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The Met Office has signed a deal with Microsoft to build one of the world’s most powerful supercomputers.
The system is built around four quadrants, each comprising a Cray supercomputer and AMD processors, in a configuration designed to improve resiliency.
The initial phase of the machine, due to go live in July 2022, will be built on an HPE EX Cray supercomputer and third-generation AMD Epyc processors, giving a combined total of more than 1.5 million processor cores and over 60 petaflop.
According to Microsoft, Azure’s supercomputing-as-a-service will enable the Met Office to leverage the best blend of dedicated and public cloud services with the Cray supercomputers to provide a high-performance active data archive system.
Microsoft said the active data archive system will support nearly 4 exabytes of data with high-performance data storage, query and retrieval capabilities. It said the Met Office will also use Azure high-performance computing (HPC) cloud services such as HB-series InfiniBand clusters powered with AMD Epyc processors.
The new supercomputer is expected to enable the Met Office to use more detailed models, combined with a greater number of model scenarios and growing amounts of environmental and social data. This could help it to improve weather forecasts, and projections for risk-based planning will be significantly improved.
One example of how this will be used is in creating very detailed city-scale simulations to provide localised climate information to improve city design, such as public transport infrastructure.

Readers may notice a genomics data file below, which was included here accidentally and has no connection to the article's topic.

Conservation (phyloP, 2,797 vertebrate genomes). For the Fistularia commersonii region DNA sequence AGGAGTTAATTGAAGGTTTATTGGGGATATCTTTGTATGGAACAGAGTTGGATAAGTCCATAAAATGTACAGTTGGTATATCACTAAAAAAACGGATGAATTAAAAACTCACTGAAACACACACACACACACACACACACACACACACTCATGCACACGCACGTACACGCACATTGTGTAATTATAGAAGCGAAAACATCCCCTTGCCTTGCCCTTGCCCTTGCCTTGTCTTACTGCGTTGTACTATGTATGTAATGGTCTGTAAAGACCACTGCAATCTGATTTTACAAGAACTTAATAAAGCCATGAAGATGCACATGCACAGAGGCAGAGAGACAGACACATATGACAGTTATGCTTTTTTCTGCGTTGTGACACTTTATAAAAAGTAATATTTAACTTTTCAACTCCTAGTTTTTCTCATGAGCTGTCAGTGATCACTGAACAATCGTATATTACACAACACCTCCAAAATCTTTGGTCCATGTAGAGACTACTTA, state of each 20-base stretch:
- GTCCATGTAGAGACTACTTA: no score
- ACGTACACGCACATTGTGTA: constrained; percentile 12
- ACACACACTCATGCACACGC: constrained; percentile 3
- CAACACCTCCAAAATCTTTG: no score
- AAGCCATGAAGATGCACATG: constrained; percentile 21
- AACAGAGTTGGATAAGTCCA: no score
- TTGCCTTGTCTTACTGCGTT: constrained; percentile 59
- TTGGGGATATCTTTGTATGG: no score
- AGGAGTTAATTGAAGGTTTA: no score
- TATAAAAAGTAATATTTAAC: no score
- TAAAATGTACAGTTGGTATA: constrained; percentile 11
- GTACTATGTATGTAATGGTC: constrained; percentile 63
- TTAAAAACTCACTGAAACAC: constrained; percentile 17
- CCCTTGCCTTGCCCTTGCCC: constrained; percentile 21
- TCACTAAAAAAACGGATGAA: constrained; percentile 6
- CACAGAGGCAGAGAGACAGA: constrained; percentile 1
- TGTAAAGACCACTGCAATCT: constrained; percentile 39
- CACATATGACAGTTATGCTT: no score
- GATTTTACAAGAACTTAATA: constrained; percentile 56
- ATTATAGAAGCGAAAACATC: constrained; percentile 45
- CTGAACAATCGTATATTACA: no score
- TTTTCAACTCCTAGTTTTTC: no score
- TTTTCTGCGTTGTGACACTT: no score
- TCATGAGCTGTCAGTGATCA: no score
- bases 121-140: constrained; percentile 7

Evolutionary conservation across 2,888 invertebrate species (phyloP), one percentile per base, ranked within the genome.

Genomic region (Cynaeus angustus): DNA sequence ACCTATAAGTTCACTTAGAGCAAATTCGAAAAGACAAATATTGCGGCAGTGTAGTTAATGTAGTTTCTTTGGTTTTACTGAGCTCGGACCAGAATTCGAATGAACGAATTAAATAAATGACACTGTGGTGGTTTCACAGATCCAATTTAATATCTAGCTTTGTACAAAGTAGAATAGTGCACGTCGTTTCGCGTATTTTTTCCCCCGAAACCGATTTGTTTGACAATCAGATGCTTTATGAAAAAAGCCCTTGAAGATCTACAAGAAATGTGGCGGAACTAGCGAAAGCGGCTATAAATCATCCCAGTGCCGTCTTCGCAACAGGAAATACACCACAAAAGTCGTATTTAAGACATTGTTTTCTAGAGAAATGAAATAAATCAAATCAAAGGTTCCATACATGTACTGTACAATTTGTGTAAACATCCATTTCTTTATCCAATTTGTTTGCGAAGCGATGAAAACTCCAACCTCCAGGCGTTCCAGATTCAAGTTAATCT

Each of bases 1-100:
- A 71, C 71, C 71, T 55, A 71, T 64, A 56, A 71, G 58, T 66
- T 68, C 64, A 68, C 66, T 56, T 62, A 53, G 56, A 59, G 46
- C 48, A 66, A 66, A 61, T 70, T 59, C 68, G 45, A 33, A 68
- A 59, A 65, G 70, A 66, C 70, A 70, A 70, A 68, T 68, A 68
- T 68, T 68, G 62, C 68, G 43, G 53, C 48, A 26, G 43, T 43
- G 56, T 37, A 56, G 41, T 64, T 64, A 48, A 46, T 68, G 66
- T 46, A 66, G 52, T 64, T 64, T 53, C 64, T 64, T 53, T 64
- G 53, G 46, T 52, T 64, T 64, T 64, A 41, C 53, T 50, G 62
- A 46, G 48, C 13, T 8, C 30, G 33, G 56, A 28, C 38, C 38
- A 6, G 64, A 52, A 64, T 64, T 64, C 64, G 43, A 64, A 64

Using very high-resolution simulation, the supercomputer will also be deployed for better forecasting of local-scale weather. According to the Met Office, this will enhance emergency preparedness for local storms, heavy rain and flooding.
The supercomputer will also enable the Met Office to deliver more climate and weather data services, with increased access to ever greater amounts of weather and climate data. One example is in the aviation industry, where more accurate forecasts of wind and temperature can help drive greater fuel efficiency and safety.
Along with providing climate-change modelling to help inform government policy, the Met Office said the supercomputer will be able to offer a step-change in the precision of forecasting severe weather to help protect citizens, businesses and critical national infrastructure.
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Penny Endersby, chief executive of the Met Office, said: “We are delighted to be working in collaboration with Microsoft to deliver our next supercomputing capability. Working together, we will provide the highest-quality weather and climate datasets and ever more accurate forecasts that enable decisions to allow people to stay safe and thrive.
“This will be a unique capability that will keep not just the Met Office, but the UK at the forefront of environmental modelling and high-performance computing.”
It is also estimated that the supercomputer could contribute £13bn to the UK’s socio-economic growth over its 10-year lifespan.
Business secretary Kwasi Kwarteng said: “This partnership between the Met Office and Microsoft to build the world’s most powerful weather and climate-forecasting supercomputer is a ringing endorsement for the UK’s credentials in protecting our environment, as we prepare to host COP26 later this year.
“The new supercomputer, backed by a billion-pound UK government investment, will act as a catalyst for unlocking new skills, technologies and jobs right across our economy – from data scientists to artificial intelligence experts.”
Based in the south of England, the new supercomputer facility will be powered with 100% renewable energy. According to Microsoft, the facility would reduce CO2 emissions by 7,415 tonnes in the first year of operational service, Erin Chapple, corporate vice-president, Azure Core, wrote in a blog post.
“This collaboration with the Met Office builds on Microsoft’s commitment to a more sustainable future by reducing our environmental footprint, accelerating research and helping our customers create sustainable solutions,” she said.